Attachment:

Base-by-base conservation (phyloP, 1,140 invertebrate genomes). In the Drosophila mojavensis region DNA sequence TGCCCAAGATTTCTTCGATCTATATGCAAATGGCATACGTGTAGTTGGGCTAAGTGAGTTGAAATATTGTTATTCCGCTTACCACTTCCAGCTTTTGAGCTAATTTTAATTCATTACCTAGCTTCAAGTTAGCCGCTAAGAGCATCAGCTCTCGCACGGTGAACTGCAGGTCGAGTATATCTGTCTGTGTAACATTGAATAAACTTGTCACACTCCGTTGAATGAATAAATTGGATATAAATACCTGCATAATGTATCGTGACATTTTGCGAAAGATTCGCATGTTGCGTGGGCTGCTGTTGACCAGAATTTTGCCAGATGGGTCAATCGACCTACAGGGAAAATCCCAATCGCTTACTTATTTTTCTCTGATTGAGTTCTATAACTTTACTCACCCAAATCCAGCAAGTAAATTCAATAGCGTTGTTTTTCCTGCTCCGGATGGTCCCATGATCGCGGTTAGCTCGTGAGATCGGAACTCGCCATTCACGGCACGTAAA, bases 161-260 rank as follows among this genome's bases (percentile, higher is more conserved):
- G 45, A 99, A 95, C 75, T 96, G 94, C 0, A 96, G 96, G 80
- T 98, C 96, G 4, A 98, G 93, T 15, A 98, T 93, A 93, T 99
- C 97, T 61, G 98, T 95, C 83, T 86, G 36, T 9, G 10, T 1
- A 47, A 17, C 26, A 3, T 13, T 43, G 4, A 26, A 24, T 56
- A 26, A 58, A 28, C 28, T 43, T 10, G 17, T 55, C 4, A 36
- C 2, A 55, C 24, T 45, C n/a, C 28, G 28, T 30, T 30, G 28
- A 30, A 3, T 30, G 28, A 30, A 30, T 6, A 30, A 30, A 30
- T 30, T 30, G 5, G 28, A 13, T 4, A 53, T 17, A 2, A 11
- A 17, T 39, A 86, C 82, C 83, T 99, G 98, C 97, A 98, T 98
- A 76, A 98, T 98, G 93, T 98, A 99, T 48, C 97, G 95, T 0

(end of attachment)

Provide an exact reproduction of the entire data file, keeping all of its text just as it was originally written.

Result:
Base-by-base conservation (phyloP, 1,140 invertebrate genomes). In the Drosophila mojavensis region DNA sequence TGCCCAAGATTTCTTCGATCTATATGCAAATGGCATACGTGTAGTTGGGCTAAGTGAGTTGAAATATTGTTATTCCGCTTACCACTTCCAGCTTTTGAGCTAATTTTAATTCATTACCTAGCTTCAAGTTAGCCGCTAAGAGCATCAGCTCTCGCACGGTGAACTGCAGGTCGAGTATATCTGTCTGTGTAACATTGAATAAACTTGTCACACTCCGTTGAATGAATAAATTGGATATAAATACCTGCATAATGTATCGTGACATTTTGCGAAAGATTCGCATGTTGCGTGGGCTGCTGTTGACCAGAATTTTGCCAGATGGGTCAATCGACCTACAGGGAAAATCCCAATCGCTTACTTATTTTTCTCTGATTGAGTTCTATAACTTTACTCACCCAAATCCAGCAAGTAAATTCAATAGCGTTGTTTTTCCTGCTCCGGATGGTCCCATGATCGCGGTTAGCTCGTGAGATCGGAACTCGCCATTCACGGCACGTAAA, bases 161-260 rank as follows among this genome's bases (percentile, higher is more conserved):
- G 45, A 99, A 95, C 75, T 96, G 94, C 0, A 96, G 96, G 80
- T 98, C 96, G 4, A 98, G 93, T 15, A 98, T 93, A 93, T 99
- C 97, T 61, G 98, T 95, C 83, T 86, G 36, T 9, G 10, T 1
- A 47, A 17, C 26, A 3, T 13, T 43, G 4, A 26, A 24, T 56
- A 26, A 58, A 28, C 28, T 43, T 10, G 17, T 55, C 4, A 36
- C 2, A 55, C 24, T 45, C n/a, C 28, G 28, T 30, T 30, G 28
- A 30, A 3, T 30, G 28, A 30, A 30, T 6, A 30, A 30, A 30
- T 30, T 30, G 5, G 28, A 13, T 4, A 53, T 17, A 2, A 11
- A 17, T 39, A 86, C 82, C 83, T 99, G 98, C 97, A 98, T 98
- A 76, A 98, T 98, G 93, T 98, A 99, T 48, C 97, G 95, T 0